Follow certain deal blogs. You can simply follow the feeds of good deal blogs as well, like MoneySavingMom, or filter their postings using the feed filtering trick I described above.
Keep a list of links to deal sites. Other deal sites like FatWallet do not offer a feed that you can track, so you may want to make a list of these bargain sites and include them on that page.
Doing all of these things enables you to see tons of bargains and deals at one glance when you open your web browser. It takes some time to set up, but once it’s working, you can see tons of deals very quickly any time you want.
Start a “deal” blog
If you want to carry that “deal monitoring” idea a bit further, why not set up a “deal” blog? You can easily start such a blog at Blogger to share the best deals you find with others. Just share the deals that seem to appeal to you the most along with a bit of commentary and you’ve started something that others might want to follow, plus you’re quite likely to discover tons of new deals via comments and people connecting with you. Put up an ad or two and you’ll earn a bit of money in the process.
A blog is a great way to share the things you discover with others, meet new people, and earn a few cents. Combining it with deal tracking is a great way to combine a money-saving hobby with a money-earning one.
Set up a Roth IRA
Many people out there think they should be saving for retirement, but it seems like a huge obstacle. How does one even get started on something like that? The truth is you can actually get started right at your desk. Many investment houses have Roth IRA plans that are easy to sign up for – all you need is a web browser. From there, you can set up a small automatic contribution from your checking account into that Roth IRA. This is exactly how I signed up for my Roth IRA through Vanguard.
The first step is to make sure a Roth IRA is right for you. Are you eligible for a retirement plan through your work and, if so, do they provide matching contributions into that plan? If that’s the case, it’s worth signing up for their plan just to get the match. Is your income under the limits for a Roth IRA? If you earn less than $100K, you’re fine, but if not, you’ll want to check the eligibility rules. Also, are you currently earning significantly more than you expect to bring in in retirement? If so, then the Roth IRA might not help you in terms of taxes – look for a normal IRA for your savings, or see if there is a 401(k) or 403(b) plan available at your place of employment.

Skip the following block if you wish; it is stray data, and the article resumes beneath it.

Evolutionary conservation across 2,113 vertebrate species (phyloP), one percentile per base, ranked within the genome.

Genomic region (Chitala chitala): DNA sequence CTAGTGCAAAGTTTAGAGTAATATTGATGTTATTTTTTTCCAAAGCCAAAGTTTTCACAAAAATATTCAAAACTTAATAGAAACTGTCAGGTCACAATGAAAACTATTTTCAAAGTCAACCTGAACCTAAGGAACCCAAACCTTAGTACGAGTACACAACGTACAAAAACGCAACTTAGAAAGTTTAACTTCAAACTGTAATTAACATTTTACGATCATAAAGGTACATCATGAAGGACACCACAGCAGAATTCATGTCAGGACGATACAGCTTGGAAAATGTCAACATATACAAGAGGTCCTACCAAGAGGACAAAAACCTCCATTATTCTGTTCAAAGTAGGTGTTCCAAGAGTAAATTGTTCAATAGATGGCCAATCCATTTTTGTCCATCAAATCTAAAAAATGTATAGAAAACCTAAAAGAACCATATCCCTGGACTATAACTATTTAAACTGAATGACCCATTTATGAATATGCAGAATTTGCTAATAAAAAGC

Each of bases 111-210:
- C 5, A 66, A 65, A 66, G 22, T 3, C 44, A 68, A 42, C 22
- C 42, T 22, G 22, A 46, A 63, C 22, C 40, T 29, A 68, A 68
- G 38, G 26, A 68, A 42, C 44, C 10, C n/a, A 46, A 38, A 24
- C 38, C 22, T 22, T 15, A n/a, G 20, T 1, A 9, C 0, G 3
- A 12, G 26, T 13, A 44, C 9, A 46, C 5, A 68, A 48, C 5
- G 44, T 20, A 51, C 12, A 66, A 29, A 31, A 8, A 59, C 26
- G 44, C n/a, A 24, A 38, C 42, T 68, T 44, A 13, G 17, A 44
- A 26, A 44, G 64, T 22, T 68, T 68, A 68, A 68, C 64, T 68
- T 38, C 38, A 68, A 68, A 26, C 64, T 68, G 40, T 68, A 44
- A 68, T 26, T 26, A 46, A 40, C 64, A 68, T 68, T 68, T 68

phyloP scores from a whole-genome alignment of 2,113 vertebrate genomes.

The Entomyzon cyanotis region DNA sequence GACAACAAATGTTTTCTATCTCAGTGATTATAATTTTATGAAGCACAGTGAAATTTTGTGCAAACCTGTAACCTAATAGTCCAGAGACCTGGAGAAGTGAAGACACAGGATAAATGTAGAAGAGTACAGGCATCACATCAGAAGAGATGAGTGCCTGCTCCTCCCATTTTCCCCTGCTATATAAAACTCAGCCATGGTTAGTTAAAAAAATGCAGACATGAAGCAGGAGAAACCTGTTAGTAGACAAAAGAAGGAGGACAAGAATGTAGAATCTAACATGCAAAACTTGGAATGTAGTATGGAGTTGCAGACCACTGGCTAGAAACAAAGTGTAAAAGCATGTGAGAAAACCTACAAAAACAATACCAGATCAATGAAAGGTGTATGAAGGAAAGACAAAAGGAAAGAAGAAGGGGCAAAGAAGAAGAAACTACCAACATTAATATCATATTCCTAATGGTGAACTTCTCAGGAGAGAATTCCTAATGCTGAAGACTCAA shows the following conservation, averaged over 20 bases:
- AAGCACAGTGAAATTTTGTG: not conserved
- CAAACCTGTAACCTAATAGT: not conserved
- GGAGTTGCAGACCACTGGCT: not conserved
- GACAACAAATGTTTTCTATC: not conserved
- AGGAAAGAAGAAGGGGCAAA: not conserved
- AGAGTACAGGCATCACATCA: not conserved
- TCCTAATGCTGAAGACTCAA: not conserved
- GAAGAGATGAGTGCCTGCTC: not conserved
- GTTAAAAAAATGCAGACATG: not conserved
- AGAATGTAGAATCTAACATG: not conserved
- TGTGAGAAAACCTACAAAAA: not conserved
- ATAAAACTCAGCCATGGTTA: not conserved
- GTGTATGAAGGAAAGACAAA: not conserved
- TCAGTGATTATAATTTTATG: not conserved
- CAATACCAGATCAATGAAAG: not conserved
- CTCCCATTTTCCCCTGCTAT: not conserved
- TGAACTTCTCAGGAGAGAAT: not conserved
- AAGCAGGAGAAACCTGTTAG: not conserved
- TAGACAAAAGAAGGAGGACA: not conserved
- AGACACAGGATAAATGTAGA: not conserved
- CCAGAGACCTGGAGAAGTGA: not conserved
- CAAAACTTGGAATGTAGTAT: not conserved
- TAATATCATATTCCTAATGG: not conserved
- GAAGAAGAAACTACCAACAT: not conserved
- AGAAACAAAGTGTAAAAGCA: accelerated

Who should you invest with? There are a lot of different investing houses that offer Roth IRAs – do some research yourself and read the opinions of others. I use Vanguard for mine and I couldn’t be happier.
What should you invest in? For most people, a simple “target retirement” index fund is the best choice. It automatically balances your retirement savings for you, keeping you aggressively in stocks when you’re young and moving you to more stable bonds and cash as you grow closer to retirement. Most investment houses offer “target retirement” options.
Once you’ve made up your mind, though, signing up for a Roth IRA is actually quite easy. Just fill out the online forms, set up an automatic deduction from your checking account, and watch your retirement savings begin to build up.
Dig into your community calendar
Bored? Don’t know what to do this weekend? It’s likely that your community has quite a few free events going on this weekend, some of which might be of interest to you. Visit your town’s website – and the websites of towns near yours – and see what’s on the community calendar. Free concerts, free community festivals, cheap meals, and countless other things might be in the offing right under your nose – and it’s well worth a few minutes to find them.